03 April 2020 Business

HP Indigo is ready to rock and roll

HP Indigo has developed new print engines and new presses. These were ready for launch at Drupa 2020 to take the digital presses further into litho print’s heartlands, and will still ship this year.

Part time rock guitarist Alon Bar-Shany introduces one machine as the Born to Run press. Another is unveiled with a snatch of guitars, keyboards and drums. “That’s Highway Star from Deep Purple,” he says for the benefit of those not as well versed in the canon as he is.

For when he doesn’t have a guitar in his hand, Bar-Shany is general manager of HP Indigo. Both tracks predate the introduction of Indigo technology in 1993. Now, he says, Indigo planned to introduce at Drupa “the greatest advance in the technology since 1993.” Those plans are shredded by the postponement of the show. But the presses cannot be stopped.

It will launch two new generations of the core liquid electrophotographic print engine at the show, a Series 5 engine for a number of new B2 presses and a Series 6 engine shown on an early example of a label press. It planned to show this as the Indigo V12 with two machines in operation in Hall 17, even though the press will not be commercially available for another two years, according to Bar-Shany.

The V12 is more than a concept machine, however. It is aimed at consolidating Indigo's position in the label sector where it claims that more than 6% of the word’s labels are printed on Indigos already. This machine will take Indigo into a new section of that market, laying claim to a greater slice of the UV flexo market, and so confining analogue to the longest runs only. Announcing the technology now suggests that the V12 will be a highlight of the next Labelexpo at the end of 2021 and will give those converters looking for a long run digital press to replace flexo, an alternative to inkjet.

It is a 340mm wide roll to roll, or roll to near line finishing, or inline to a Digicon finishing line from AB Graphics. It runs at up to 140 metres a minute and can be loaded with 12 colours, the seven set colours of extended colour gamut printing, plus white, silver, security inks and any spot colours that may be needed in a run of several jobs, changing from one job to the next on the fly.

The press is designed around six Indigo print engines, each with two ink stations. These build the image on a new design of transfer blanket as six colours only single pass or double pass for more colours achieving 70m/min. The finished image is transferred using the established Indigo OneShot process to the substrate.

The V12 is the first time that Indigo has chosen to introduce a new version of the core Indigo technology on the narrow web platform instead of as a sheetfed press. This is a logical move, as existing users of Indigo for label printing want to run longer jobs and to switch more jobs from flexo. The technology will have greater scope beyond label printing. Exactly how and what a new machine may look like will be decided from feedback over the next year.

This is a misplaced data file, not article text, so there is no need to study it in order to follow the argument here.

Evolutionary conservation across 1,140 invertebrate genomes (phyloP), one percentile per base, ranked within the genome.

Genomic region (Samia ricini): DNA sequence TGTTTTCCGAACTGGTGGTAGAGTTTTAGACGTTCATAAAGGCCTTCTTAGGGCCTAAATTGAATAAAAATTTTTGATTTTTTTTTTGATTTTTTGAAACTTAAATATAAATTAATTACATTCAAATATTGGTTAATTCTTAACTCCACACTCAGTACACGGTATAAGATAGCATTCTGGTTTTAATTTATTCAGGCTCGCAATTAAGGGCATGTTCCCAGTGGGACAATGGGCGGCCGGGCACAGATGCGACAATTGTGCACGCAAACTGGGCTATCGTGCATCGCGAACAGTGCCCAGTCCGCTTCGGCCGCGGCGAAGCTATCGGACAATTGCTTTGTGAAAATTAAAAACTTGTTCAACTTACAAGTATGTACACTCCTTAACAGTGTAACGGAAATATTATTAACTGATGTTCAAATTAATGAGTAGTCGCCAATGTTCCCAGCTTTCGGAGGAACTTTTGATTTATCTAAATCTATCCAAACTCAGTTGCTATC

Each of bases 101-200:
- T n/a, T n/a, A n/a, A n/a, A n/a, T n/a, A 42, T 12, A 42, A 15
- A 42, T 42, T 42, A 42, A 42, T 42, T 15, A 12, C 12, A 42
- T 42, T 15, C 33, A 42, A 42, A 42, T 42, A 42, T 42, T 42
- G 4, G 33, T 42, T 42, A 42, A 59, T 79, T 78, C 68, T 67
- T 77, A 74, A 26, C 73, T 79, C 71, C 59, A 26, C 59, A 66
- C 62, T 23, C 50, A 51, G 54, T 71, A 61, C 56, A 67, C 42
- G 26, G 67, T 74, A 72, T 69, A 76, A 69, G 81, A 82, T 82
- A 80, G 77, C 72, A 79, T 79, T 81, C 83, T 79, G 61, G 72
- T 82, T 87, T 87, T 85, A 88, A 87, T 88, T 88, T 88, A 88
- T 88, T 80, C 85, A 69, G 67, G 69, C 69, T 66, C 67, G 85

Printing a smaller image area that will be necessary for a sheetfed press will be easier to balance on the multiple engines and there is more demand for CMYK+ printing in labels than in commercial print. The next generation of Series 5 and Series 4 engine presses will address these needs and will be available this summer.

These cover the B2 format range from flexible packaging, carton printing and commercial print, delivering higher print speeds and faster job processing speeds. There is a 30% increase in print speeds and a 50% increase in processing speeds. There should be no waiting between one job and the next.

The B2 commercial printer can choose between the Indigo 15K alongside the existing Indigo 12000. Both have the option of HD imaging, both using the Series 4 print engine. This has been a success for HP with more than 1,000 installed across 66 countries, making this the leading B2 digital press in the market ahead of the combined population of inkjet machines.

Both are for the value add focused printer, one half of the two segments that HP Indigo focuses on. Thus where the Indigo 12000 has been four-colour only, the upgrade kit expands this to six colours including white and silver, invisible yellow as well as neon and fluorescing inks. These come as standard for the new 15K.

Feedback from the market has underpinned some of the features included in the 15K. It will print on 600 micron materials to enter packaging and higher value direct mail. There are four feed bins plus a pallet feed, FM screening has been added to the 16000dpi HD version and it will Rip at 1600dpi resolution, opening up replication of founts for the Asian market and security applications where micro text and fine lines are essential.